UNPO APPEALS FOR AN EXTENSION OF THE CEASEFIRE BETWEEN INDIAN AND THE NAGA PEOPLE
Friday, 27 July 2007
The Hague, 27 July 2007 - After four decades of conflict, the representatives of the Indian government and Nagalim agreed to enter into ceasefire on 1 August 1997. The ceasefire was followed by many rounds of peace talks over the past ten years. While both Parties are yet to come to an agreement, the very fact that talks took place constituted a major step forward.
UNPO welcomes the ongoing round of peace talks resuming on 30 July 2007 between the Government of India and the representatives of the Naga People as an opportunity to put an end to this longstanding conflict.
UNPO resolutely invites both Parties to reach an agreement that will bring sustainable peace to the region while granting Naga People the means as well as the context to safeguard their culture, identity and fundamental rights.
The ceasefire is set to expire on 31 July 2007. Since an agreement is unlikely to be reached before this point, UNPO asks both Parties to prolong the truce and continue this dialogue through which progress has been made. Ten years of negotiations have brought both Parties much closer to a solution than have four decades of conflict.
UNPO has therefore appealed to Ms. Smt. Prathibha Patil, President of India, Mr. Manmohan Singh, Prime Minister of India, Mr. Isak Chishi Swu, Chairman of the National Socialist Council of Nagalim – Isak Muivah, Mr. Ban Ki Moon, UN Secretary General as well as numerous foreign embassies in India to:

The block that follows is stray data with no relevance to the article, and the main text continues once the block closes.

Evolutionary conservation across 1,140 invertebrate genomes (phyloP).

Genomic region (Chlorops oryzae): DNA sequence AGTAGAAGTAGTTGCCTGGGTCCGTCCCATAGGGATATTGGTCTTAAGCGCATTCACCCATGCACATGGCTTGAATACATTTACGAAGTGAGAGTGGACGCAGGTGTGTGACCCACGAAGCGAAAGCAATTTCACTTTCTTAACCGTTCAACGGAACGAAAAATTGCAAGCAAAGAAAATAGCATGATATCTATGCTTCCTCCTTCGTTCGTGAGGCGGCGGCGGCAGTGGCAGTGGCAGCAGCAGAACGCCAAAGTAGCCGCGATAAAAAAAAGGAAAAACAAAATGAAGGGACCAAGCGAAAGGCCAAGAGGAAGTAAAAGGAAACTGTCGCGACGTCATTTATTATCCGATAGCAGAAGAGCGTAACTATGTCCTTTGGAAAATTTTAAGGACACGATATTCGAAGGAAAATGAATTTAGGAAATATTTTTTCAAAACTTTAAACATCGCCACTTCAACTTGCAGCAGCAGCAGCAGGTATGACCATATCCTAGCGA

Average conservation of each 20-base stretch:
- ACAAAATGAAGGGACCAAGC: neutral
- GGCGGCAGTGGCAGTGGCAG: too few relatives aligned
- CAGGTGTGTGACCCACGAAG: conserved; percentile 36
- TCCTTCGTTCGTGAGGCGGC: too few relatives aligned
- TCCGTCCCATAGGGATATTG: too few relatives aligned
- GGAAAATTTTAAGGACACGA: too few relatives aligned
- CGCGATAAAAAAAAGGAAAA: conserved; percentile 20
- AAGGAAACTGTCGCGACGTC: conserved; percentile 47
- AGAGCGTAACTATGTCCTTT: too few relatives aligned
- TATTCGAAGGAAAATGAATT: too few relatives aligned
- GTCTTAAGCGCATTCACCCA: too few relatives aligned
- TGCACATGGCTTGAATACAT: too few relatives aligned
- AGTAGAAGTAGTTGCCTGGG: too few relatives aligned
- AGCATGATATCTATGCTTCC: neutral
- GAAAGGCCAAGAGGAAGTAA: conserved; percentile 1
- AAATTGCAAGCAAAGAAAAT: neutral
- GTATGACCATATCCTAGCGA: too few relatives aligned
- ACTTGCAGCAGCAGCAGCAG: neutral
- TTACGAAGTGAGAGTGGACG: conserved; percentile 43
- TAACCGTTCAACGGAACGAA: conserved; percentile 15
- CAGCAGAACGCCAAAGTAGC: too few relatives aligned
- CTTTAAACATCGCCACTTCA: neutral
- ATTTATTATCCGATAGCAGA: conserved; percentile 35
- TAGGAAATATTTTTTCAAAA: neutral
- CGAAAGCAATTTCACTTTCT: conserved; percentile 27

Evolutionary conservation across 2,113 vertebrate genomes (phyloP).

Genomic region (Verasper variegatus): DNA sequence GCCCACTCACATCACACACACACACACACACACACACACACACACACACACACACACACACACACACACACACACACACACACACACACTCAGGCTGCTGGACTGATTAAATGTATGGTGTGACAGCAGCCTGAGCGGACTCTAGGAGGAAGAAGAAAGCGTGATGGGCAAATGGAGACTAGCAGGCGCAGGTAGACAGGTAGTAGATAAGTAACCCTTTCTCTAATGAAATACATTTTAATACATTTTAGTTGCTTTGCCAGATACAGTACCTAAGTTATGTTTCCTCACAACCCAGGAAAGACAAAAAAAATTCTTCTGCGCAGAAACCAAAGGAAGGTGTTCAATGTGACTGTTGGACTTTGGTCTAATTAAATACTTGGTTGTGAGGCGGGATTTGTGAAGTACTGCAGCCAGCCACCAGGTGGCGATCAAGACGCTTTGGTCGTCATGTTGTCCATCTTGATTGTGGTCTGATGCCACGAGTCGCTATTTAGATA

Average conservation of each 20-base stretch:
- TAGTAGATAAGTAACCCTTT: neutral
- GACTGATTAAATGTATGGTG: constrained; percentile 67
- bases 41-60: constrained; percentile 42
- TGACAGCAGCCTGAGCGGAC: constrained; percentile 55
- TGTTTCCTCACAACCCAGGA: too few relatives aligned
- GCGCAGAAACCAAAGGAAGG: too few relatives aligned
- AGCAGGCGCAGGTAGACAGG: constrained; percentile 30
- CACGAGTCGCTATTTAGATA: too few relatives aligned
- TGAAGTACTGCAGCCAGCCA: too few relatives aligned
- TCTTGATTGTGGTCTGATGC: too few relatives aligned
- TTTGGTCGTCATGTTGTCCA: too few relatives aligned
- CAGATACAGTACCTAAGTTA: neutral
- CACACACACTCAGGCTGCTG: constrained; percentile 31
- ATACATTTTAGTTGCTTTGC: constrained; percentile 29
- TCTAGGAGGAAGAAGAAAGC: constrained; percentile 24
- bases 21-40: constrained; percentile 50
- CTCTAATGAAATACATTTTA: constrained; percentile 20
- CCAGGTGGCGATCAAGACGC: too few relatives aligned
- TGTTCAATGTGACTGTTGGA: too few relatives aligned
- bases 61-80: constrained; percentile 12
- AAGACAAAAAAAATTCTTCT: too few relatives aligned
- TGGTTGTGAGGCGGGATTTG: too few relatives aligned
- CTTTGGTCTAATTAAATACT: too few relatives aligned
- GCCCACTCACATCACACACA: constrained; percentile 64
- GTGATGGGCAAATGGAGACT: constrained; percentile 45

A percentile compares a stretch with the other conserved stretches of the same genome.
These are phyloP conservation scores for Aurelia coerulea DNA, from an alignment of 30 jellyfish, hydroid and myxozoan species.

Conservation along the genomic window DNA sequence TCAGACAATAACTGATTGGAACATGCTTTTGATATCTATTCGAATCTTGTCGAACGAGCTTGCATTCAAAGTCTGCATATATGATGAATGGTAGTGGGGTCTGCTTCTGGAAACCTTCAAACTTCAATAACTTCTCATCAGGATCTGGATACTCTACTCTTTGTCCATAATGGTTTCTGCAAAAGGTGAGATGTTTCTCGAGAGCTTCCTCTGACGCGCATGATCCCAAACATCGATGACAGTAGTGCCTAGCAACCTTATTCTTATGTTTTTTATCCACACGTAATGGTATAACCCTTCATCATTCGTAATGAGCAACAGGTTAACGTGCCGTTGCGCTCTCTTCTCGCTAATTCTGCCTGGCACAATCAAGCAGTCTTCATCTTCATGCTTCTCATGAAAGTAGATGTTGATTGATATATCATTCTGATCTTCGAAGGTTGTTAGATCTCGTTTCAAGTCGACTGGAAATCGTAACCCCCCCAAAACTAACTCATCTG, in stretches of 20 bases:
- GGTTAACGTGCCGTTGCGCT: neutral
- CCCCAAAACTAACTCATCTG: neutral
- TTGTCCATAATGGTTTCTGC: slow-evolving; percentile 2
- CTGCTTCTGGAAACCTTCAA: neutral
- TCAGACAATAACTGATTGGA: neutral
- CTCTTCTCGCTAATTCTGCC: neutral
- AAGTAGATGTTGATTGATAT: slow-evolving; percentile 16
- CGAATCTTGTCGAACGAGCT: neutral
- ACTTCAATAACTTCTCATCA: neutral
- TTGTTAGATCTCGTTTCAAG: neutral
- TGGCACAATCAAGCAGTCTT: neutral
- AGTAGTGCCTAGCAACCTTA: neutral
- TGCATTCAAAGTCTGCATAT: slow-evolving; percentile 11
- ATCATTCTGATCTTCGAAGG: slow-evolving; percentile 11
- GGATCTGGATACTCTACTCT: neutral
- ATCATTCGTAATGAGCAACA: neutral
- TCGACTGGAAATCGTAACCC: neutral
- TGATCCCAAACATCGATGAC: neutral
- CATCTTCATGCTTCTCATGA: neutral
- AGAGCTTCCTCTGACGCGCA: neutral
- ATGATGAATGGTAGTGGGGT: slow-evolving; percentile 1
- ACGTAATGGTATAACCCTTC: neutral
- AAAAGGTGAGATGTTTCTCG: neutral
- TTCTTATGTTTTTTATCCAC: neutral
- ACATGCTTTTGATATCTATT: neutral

Maintain a peaceful and stable negotiating climate and demonstrate their commitment to principles of democracy and non-violence by announcing an indefinite ceasefire upon the expiration of the present agreement;
Assure that Nagas are being granted their full range of human, civil, and political rights;
Commit to the principle of pacific settlement of disputes as enshrined in the Charter of the United Nations
Naga Integration Movement: A Historical Perspective
By: U A Shimray
Before the free India formally induct her Constitution, Manipur has already drafted Manipur State Constitution Act, 1947. In Constitution drafting, Maharaja of Manipur, Bodh Chandra Singh, invited Hill representatives including Athiko Daiho and Tiankham however; they demanded to incorporate a clause- “the right of any section of the hill people to secede at the end of the five year period, should the conditions within the Constitution not be satisfactory.” The Chairman of the Constitution Making Committee F.F. Pearson drew the personal attention of the Manipuri Maharaja to the dissension of the Hill people. However, it was not followed accordingly. The Constitution introduce as- “extend to the whole Manipur State inclusive of the Hill Areas saving that it shall not apply in any matter where a specific reservation of powers is made to any Authority in the Hills under the provisions of the Manipur State Hill (Administration) Regulation, 1947 (Chapter I: 2)”.
The Naga National League (NNL) headed by Athiko Daiho, in September 1946, was organised to consolidate Nagas of Manipur in order to bring together Naga people separated by colonial boundaries. In colonial period, the political department of the British Crown administered Naga areas of Manipur. The Manipur Maharaja and his durbar administered the valley areas. The Naga league categorically assert that they will not remain in Manipur since the Manipuri Maharaja had never conquered Nagas and declared that it would be impossible for the Nagas to preserve the best of their culture, tradition, customary laws and political practices. The movement expressed their strong desire to merge with the Nagas Hill district of Assam (now the present Nagaland state) through the boycott of the preparation of the electoral rolls in the Naga areas and the election to the first Legislative Assembly of Manipur in 1948.